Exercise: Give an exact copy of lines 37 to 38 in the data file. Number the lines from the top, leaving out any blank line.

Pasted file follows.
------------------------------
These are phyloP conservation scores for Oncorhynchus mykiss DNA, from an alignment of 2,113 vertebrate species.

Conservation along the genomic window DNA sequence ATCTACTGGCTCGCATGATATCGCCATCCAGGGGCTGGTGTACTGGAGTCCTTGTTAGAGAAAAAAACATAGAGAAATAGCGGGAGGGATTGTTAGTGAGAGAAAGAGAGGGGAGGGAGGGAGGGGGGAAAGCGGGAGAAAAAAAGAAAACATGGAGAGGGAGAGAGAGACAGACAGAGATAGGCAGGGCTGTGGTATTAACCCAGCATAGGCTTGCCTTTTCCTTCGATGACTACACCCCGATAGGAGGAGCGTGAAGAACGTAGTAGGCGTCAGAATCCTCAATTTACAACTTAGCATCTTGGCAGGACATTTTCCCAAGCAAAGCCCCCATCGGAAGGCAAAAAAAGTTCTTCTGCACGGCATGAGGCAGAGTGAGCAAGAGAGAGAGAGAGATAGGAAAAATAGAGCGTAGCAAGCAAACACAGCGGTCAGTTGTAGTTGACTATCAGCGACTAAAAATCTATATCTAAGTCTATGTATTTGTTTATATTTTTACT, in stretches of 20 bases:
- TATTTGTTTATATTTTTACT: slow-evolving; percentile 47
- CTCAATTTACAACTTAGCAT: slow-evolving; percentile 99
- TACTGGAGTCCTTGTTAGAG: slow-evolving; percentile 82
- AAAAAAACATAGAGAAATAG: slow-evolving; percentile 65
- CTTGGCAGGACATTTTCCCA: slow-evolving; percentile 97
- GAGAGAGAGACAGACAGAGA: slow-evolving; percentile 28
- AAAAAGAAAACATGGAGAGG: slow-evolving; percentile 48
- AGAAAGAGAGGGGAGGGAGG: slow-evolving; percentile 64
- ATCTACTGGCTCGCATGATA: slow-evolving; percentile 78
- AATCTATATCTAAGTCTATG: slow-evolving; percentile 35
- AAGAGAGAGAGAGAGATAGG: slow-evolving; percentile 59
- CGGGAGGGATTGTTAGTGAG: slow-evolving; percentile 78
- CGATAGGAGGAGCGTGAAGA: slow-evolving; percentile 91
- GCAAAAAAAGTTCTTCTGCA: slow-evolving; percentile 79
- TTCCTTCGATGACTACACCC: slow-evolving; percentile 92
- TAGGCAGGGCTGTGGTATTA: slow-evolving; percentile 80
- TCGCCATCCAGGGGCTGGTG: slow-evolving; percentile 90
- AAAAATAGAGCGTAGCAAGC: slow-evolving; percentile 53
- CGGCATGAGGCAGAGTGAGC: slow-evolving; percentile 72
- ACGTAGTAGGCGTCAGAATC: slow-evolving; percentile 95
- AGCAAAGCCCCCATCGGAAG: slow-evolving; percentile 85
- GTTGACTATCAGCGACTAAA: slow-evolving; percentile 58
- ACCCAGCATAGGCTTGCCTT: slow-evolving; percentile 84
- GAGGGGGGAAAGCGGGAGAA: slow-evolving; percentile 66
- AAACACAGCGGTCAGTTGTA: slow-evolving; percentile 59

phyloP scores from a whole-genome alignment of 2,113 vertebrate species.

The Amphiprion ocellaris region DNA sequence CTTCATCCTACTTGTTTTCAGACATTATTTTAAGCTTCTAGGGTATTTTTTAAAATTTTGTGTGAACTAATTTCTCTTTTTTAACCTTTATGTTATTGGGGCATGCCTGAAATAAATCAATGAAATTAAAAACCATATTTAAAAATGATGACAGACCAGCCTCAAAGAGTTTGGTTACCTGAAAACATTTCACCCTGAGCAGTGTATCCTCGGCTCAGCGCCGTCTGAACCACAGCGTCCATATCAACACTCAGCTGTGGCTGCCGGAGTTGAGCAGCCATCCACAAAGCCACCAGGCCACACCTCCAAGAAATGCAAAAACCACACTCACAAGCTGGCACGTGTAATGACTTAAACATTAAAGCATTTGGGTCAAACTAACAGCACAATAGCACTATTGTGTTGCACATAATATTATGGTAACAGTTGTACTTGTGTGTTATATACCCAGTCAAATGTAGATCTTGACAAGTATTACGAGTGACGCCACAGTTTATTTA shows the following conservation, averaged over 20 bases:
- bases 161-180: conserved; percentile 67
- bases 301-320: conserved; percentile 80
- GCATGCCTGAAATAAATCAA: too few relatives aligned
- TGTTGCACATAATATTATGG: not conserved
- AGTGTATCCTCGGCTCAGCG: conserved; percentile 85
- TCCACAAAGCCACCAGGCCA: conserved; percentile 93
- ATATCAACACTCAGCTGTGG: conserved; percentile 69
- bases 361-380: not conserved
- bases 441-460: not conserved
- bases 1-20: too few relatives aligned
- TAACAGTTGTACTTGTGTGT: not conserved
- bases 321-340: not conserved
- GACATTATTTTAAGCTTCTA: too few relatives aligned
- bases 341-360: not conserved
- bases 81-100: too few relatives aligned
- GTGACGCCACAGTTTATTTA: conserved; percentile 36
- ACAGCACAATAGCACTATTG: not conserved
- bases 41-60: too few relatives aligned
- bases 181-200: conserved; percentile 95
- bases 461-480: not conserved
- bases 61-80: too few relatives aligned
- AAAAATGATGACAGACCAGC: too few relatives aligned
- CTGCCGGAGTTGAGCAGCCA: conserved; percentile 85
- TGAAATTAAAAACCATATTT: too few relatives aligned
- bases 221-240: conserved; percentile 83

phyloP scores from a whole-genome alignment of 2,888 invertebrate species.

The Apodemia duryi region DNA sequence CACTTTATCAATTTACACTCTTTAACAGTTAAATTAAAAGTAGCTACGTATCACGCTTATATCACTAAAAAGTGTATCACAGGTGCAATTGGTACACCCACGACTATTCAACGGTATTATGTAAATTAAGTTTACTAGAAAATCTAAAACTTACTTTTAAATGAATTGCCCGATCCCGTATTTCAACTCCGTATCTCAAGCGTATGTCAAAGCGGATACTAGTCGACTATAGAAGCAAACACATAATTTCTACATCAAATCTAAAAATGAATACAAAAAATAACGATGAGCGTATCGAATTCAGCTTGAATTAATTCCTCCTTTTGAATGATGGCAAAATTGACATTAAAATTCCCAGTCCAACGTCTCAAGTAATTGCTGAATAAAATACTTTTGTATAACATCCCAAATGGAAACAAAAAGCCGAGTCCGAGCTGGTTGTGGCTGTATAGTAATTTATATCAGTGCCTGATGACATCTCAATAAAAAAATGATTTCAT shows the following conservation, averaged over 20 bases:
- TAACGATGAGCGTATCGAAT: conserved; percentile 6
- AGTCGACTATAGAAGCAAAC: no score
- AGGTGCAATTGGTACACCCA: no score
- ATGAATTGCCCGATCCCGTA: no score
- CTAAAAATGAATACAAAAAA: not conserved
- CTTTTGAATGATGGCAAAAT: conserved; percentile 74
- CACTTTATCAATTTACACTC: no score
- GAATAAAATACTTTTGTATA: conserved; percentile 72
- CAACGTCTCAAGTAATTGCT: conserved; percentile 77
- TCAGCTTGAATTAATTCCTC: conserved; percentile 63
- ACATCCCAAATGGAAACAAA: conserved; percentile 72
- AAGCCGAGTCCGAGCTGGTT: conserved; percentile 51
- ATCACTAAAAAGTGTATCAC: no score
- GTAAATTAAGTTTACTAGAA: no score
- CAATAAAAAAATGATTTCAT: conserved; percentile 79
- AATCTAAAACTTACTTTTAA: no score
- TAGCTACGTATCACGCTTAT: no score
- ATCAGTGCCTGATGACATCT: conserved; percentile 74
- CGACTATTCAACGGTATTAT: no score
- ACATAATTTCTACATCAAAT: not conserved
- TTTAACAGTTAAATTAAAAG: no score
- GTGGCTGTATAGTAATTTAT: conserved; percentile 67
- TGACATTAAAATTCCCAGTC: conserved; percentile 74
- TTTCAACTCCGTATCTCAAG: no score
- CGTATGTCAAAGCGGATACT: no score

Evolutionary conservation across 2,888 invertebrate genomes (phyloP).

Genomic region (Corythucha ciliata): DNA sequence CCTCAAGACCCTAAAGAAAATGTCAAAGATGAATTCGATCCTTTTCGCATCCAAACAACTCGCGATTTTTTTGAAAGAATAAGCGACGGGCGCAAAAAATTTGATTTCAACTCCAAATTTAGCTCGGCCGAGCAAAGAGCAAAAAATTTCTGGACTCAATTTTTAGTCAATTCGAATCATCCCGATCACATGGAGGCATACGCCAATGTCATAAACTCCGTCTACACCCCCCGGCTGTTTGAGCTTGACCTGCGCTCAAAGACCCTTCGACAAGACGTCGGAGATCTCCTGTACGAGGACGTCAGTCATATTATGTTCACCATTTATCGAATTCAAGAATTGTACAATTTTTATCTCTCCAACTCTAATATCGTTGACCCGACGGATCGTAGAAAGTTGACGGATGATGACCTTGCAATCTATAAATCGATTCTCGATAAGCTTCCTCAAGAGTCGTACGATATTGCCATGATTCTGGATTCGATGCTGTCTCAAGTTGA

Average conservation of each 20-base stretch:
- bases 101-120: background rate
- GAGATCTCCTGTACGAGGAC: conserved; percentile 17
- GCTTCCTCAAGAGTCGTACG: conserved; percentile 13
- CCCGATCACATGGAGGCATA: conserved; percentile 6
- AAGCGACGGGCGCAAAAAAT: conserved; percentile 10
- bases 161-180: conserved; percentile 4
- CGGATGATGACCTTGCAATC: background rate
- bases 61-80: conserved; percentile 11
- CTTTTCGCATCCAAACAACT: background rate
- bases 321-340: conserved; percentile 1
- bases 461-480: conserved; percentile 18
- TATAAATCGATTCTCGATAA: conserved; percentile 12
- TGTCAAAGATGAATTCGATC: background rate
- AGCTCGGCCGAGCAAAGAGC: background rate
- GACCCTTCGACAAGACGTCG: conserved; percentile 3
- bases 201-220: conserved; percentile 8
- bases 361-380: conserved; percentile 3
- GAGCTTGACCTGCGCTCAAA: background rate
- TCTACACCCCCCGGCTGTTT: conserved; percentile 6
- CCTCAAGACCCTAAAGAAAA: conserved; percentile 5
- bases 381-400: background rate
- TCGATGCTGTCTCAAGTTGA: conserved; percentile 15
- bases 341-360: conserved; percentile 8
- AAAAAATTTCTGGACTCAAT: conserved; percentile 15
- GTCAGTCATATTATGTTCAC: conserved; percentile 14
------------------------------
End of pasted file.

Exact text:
- bases 361-380: not conserved
- bases 441-460: not conserved